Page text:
Part of an occasional series in which Spank The Monkey travels to foreign countries, watches films in unfamiliar languages, and then complains about not understanding them. This episode: Hong Kong and Japan, May 2017. Additional photography by The Belated Birthday Girl.
The MostlyFilm gang would like to send best wishes to X founder and drummer Yoshiki, who is undergoing surgery to treat damage caused by years of frenetic drumming.
Don’t know what we’re talking about? Take a look at Spank The Monkey’s review from earlier this year of the documentary about Japan’s most unGoogleable rock band. Continue reading We Are X
While the rest of the UK talks about going back to the 70s, MostlyFilm wants to talk about the 90s. In 2015, following Corbyn’s election to the Labour Party leadership, Viv Wilby revisited The Deal (2003). Confused? Here’s what she said.
So, I watched The Deal again. It felt strange, like a series of stepping stones back through the decades: watching in 2015 a drama from 2003 about events from 1994 that had their roots in the early 1980s.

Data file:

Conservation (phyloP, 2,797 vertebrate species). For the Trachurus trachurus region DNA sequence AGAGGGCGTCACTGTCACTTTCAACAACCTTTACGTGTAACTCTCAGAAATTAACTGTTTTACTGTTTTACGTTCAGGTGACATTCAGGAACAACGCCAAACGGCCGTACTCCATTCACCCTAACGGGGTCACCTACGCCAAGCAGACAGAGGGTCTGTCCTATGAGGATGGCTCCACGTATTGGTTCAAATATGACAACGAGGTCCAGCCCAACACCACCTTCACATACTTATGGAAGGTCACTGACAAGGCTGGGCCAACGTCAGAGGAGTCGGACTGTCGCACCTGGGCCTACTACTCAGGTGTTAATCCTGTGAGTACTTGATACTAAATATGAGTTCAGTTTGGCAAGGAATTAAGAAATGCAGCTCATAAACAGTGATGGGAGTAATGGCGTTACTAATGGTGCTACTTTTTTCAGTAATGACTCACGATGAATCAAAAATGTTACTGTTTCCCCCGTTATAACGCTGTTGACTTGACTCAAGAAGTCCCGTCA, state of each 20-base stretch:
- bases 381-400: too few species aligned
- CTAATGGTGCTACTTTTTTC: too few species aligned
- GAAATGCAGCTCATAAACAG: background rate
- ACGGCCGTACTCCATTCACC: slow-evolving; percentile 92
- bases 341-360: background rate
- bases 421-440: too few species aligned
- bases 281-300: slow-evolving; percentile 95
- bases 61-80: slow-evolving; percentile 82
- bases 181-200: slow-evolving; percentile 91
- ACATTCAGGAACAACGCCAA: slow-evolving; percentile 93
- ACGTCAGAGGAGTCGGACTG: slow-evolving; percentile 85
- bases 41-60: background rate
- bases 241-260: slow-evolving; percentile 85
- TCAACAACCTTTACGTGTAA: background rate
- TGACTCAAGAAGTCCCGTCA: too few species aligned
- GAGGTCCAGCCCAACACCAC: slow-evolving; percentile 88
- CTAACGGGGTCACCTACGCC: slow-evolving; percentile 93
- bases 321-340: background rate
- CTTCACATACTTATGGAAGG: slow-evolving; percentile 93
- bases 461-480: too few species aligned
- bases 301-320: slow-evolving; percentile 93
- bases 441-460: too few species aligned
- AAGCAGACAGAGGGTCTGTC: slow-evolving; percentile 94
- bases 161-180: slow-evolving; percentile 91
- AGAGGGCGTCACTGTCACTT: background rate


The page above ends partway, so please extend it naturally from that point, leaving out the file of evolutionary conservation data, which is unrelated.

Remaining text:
In this instalment of our occasional series on cinematic gems hiding out on the Internet, theTramp begs you to consider 2013’s Austenland.
The newest Criterion Collection Blu-Ray, Sidney Lumet’s 12 Angry Men, hits the shelves in the UK on 15th May. Fiona Pleasance joins the jury.
The premise of 12 Angry Men could hardly be simpler. Almost all of the film takes place in a single room in a New York City courthouse in the mid-1950s, where the members of a jury deliberate on the trial of a young man accused of murdering his father.
Mostly Pop returns, Mr Moth summoned from his dreamless sleep by the release of not one but two One Direction solo singles. Tremble.
By Gareth Negus
With yet another election looming in the next few weeks, we’re revisiting Gareth Negus’s review of the Margaret Thatcher biopic from 2011. Whatever you may think of the present incumbent, you’d never catch Thatch looking awkward while eating chips out of a cone.
So American Gods aired its first episode in the UK on Amazon prime on Monday. Do we care? Should we? TheTramp thinks so and she’s gonna tell you why…
So Buffy the Vampire Slayer is now 20. Well. The truth is a little more complicated than that – the movie is a few years older and Buffy herself, Sarah Michelle Gellar turned 40 on the 14th but the fact is it’s a good time to say “Happy belated birthday, Buffy”.
Jackie Chan’s first monster hit comes to Blu-ray today courtesy of Eureka’s Masters of Cinema. Indy Datta will take a look, just after he’s necked three catties of rice wine and vanquished his nemesis.